We’re cautiously excited about the Nothing (1) Phone here at T3: as I wrote the other day, it could be the most interesting thing to hit Android in years. Its creator, Carl Pei, co-founded OnePlus to shake up the Android phone market back in late 2013, and with the Nothing (1) Phone he intends to do it all over again eight years later.
But eight years is a long time in the smartphone world, and the market has changed quite considerably since the first OnePlus phone launched in 2014. Apple and Samsung are much more dominant now – their combined market share is up from around 35% to around 60% – and the market is more mature, so it’s more difficult for even big names to thrive let alone for a new entrant to come in and do battle.
Where does that leave Nothing?
History doesn't repeat, but sometimes it rhymes
The original pitch for OnePlus is reflected in its slogan: Never Settle. When OnePlus launched, many manufacturers seemed hell-bent on making their Android software as different as possible, often at the cost of usability, and the low to mid range market was full of pretty disappointing models. OnePlus came along as a very distinct alternative: affordability, quality and usability over unnecessary customisation and flashy but unnecessary design features.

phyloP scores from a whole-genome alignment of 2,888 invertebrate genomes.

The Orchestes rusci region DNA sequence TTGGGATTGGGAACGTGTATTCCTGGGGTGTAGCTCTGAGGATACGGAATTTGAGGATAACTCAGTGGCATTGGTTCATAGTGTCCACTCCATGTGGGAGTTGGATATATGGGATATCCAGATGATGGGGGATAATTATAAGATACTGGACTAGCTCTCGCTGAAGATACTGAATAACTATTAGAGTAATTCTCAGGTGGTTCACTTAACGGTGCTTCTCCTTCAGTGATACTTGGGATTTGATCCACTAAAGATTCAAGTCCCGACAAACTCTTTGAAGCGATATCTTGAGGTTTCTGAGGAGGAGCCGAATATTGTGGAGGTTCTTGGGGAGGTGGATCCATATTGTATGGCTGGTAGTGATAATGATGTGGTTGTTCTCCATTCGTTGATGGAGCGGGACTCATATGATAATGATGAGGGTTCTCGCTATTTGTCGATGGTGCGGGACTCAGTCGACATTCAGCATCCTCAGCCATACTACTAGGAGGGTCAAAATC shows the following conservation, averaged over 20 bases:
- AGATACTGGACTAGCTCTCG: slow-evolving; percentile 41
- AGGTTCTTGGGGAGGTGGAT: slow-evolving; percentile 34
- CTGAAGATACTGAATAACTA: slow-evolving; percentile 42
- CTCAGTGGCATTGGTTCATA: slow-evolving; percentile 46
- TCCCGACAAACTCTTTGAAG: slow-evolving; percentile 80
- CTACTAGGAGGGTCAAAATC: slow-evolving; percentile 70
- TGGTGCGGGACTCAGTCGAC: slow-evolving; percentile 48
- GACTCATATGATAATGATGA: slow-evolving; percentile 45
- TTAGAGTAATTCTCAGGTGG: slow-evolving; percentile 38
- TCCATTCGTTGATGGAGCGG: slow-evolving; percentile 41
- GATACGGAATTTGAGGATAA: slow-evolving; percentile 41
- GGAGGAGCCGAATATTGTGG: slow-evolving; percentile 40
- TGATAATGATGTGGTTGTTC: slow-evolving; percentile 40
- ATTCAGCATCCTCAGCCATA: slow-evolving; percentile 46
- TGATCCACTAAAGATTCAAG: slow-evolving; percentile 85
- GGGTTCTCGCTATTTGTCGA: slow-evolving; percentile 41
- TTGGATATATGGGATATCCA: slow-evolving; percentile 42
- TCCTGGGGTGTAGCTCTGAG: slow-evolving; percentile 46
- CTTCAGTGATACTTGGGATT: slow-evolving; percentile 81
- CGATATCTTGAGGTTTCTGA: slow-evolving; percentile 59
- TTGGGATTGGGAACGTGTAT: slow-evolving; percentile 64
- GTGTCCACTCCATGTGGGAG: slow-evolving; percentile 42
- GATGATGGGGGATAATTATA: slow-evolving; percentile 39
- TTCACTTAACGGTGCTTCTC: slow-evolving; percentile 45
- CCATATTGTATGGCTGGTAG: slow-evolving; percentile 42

It worked for a very long time – right up until 2020, in fact, when as Wired memorably described it, OnePlus appeared to have gone “from flagship killer to flagship maker”. Where the OnePlus One was less than half the price of the iPhone 5S and just over a third of the price of the Galaxy S5, the OnePlus 8 Pro was priced like a premium iPhone or Galaxy. The OnePlus Nord, an apparent attempt to return to the firm’s roots of affordable excellence, was unfortunately timed and the pandemic no doubt hit sales – sales that were already harder because the best cheap phones no longer made you choose between affordability and usability.
Those market conditions will affect the Nothing Phone too. It doesn’t have the scale or the breadth of products that Apple or Samsung offer, and as a new market entrant “good enough” isn’t good enough: to make any kind of dent in the market, you need to deliver something exceptional. And that’s going to be a challenge, because the best Android phones right now are really excellent devices – especially now that most manufacturers have recognised that most of us don’t want them to mess around with the Android UI or apps too much.
That’s a really tough market to break into, and no matter what Nothing ends up launching you’ve got to admire the David vs Goliath story that Nothing is bringing us. And I really do hope the device(s) live up to the already lofty expectations we have for them, and that they turn out to be as clever as their marketing has been so far: anything that makes things more interesting and encourages manufacturers to make even better devices is good for all of us, no matter which phone firm we prefer.